Applying ‘action situation’ concepts to public land managers’ perceptions of flowering bee lawns in urban parks

Research output: Contribution to journalArticle

Abstract

As urbanization increases, so do the demands on public parks to serve multiple aesthetic, recreational, and ecological functions. Decisions about vegetation selection and management on parkland are complex and must reconcile the values of diverse user groups. Public land managers serve a key role in this decision-making process, though their perspectives are not well understood. We apply Ostrom's ‘action situation’ concepts from the Institutional Analysis and Development (IAD) framework to four focus group discussions with public land managers about the possible implementation of flowering bee lawns (turf areas seeded with low-growing flowers) to support pollinators. The 33 participants represented 24 local park departments throughout the Minneapolis-St. Paul metropolitan area. The public land managers’ descriptions highlight the intertwined roles that the public, elected officials, and maintenance staff play as stakeholders in vegetation change decisions. Participants’ narratives also illuminate the dynamics governing the decision to adopt a novel vegetation type on parkland and the strategies public land managers use to negotiate these situations. The anticipated prevailing public opinion of flowering bee lawns varied across communities, yet there was similarity across park systems in the kinds of tensions and dynamics they expected (e.g. pressure to reduce maintenance costs, growing public concern for bee conservation, public fears of bee stings). They responded with three strategies; most common was an active effort to educate the public and elected officials. In contrast, some advocated a more discreet approach, experimenting with flowering lawns at low-visibility sites where the public would be unlikely to notice. Finally, a third approach, not mentioned as frequently, was to promote flowering lawns as an effort to reduce mowing or the use of herbicides. Our findings shed light on public land managers’ understandings of the complex socio-ecological landscape that they must navigate to effect vegetation change.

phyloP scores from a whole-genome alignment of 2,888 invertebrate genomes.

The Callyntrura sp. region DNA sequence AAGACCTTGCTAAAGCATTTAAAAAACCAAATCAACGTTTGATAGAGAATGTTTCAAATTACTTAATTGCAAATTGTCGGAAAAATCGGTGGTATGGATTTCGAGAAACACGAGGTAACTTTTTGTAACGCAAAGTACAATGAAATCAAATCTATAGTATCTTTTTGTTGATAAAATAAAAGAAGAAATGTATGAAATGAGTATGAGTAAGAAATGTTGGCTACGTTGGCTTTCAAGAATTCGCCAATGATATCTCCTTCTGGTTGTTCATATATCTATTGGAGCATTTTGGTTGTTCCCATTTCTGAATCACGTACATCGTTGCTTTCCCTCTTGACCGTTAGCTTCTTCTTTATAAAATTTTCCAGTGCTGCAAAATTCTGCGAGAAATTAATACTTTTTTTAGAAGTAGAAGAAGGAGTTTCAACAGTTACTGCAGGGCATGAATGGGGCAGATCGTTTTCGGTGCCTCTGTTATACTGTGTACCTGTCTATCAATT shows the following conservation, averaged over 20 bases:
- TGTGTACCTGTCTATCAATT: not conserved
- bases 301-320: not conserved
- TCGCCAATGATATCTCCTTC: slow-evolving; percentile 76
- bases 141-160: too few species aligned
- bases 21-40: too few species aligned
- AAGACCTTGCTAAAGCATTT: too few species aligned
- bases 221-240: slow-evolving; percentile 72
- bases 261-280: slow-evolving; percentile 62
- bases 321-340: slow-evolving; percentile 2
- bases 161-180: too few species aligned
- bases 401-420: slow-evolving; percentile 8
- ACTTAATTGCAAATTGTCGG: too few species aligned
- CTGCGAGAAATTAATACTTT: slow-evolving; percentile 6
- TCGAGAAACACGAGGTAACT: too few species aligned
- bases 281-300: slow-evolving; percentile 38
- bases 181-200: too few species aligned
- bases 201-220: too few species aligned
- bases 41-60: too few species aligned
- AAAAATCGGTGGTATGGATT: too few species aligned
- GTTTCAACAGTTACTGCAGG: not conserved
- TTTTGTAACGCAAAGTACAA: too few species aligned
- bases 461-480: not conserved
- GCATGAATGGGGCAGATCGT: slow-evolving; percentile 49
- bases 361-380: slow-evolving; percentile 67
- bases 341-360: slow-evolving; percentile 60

Original languageEnglish (US)
Article number126711
JournalUrban Forestry and Urban Greening
Volume53
DOIs
StatePublished - Aug 2020

Keywords

  • Bee conservation
  • Green infrastructure
  • Park management
  • Pollinators
  • Urban vegetation

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